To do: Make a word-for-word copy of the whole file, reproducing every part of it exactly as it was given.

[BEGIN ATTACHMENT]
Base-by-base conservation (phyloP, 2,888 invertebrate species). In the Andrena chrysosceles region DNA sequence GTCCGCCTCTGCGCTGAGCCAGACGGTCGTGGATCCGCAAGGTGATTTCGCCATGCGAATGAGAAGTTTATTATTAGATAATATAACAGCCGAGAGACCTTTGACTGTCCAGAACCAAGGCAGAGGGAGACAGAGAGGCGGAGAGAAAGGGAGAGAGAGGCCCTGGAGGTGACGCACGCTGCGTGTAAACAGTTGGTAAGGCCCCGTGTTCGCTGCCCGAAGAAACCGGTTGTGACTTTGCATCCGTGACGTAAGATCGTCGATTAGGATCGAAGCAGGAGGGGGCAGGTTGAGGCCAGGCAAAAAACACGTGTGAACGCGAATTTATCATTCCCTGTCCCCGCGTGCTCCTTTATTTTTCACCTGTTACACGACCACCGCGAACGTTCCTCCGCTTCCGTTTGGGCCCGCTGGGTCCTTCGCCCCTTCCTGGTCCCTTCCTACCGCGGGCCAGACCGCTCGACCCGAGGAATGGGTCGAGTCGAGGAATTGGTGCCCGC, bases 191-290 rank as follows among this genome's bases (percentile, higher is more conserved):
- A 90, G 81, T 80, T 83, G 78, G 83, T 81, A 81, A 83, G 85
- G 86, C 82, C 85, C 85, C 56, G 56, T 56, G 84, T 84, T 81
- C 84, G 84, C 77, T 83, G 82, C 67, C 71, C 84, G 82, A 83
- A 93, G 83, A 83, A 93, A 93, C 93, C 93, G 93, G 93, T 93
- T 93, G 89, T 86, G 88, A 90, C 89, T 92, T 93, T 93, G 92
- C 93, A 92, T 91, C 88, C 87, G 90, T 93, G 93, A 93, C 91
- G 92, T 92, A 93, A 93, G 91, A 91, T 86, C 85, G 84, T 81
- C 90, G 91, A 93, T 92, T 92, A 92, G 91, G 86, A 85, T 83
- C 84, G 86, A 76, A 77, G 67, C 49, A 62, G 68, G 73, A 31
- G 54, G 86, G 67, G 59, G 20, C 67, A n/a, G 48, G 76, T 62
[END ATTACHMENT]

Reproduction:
Base-by-base conservation (phyloP, 2,888 invertebrate species). In the Andrena chrysosceles region DNA sequence GTCCGCCTCTGCGCTGAGCCAGACGGTCGTGGATCCGCAAGGTGATTTCGCCATGCGAATGAGAAGTTTATTATTAGATAATATAACAGCCGAGAGACCTTTGACTGTCCAGAACCAAGGCAGAGGGAGACAGAGAGGCGGAGAGAAAGGGAGAGAGAGGCCCTGGAGGTGACGCACGCTGCGTGTAAACAGTTGGTAAGGCCCCGTGTTCGCTGCCCGAAGAAACCGGTTGTGACTTTGCATCCGTGACGTAAGATCGTCGATTAGGATCGAAGCAGGAGGGGGCAGGTTGAGGCCAGGCAAAAAACACGTGTGAACGCGAATTTATCATTCCCTGTCCCCGCGTGCTCCTTTATTTTTCACCTGTTACACGACCACCGCGAACGTTCCTCCGCTTCCGTTTGGGCCCGCTGGGTCCTTCGCCCCTTCCTGGTCCCTTCCTACCGCGGGCCAGACCGCTCGACCCGAGGAATGGGTCGAGTCGAGGAATTGGTGCCCGC, bases 191-290 rank as follows among this genome's bases (percentile, higher is more conserved):
- A 90, G 81, T 80, T 83, G 78, G 83, T 81, A 81, A 83, G 85
- G 86, C 82, C 85, C 85, C 56, G 56, T 56, G 84, T 84, T 81
- C 84, G 84, C 77, T 83, G 82, C 67, C 71, C 84, G 82, A 83
- A 93, G 83, A 83, A 93, A 93, C 93, C 93, G 93, G 93, T 93
- T 93, G 89, T 86, G 88, A 90, C 89, T 92, T 93, T 93, G 92
- C 93, A 92, T 91, C 88, C 87, G 90, T 93, G 93, A 93, C 91
- G 92, T 92, A 93, A 93, G 91, A 91, T 86, C 85, G 84, T 81
- C 90, G 91, A 93, T 92, T 92, A 92, G 91, G 86, A 85, T 83
- C 84, G 86, A 76, A 77, G 67, C 49, A 62, G 68, G 73, A 31
- G 54, G 86, G 67, G 59, G 20, C 67, A n/a, G 48, G 76, T 62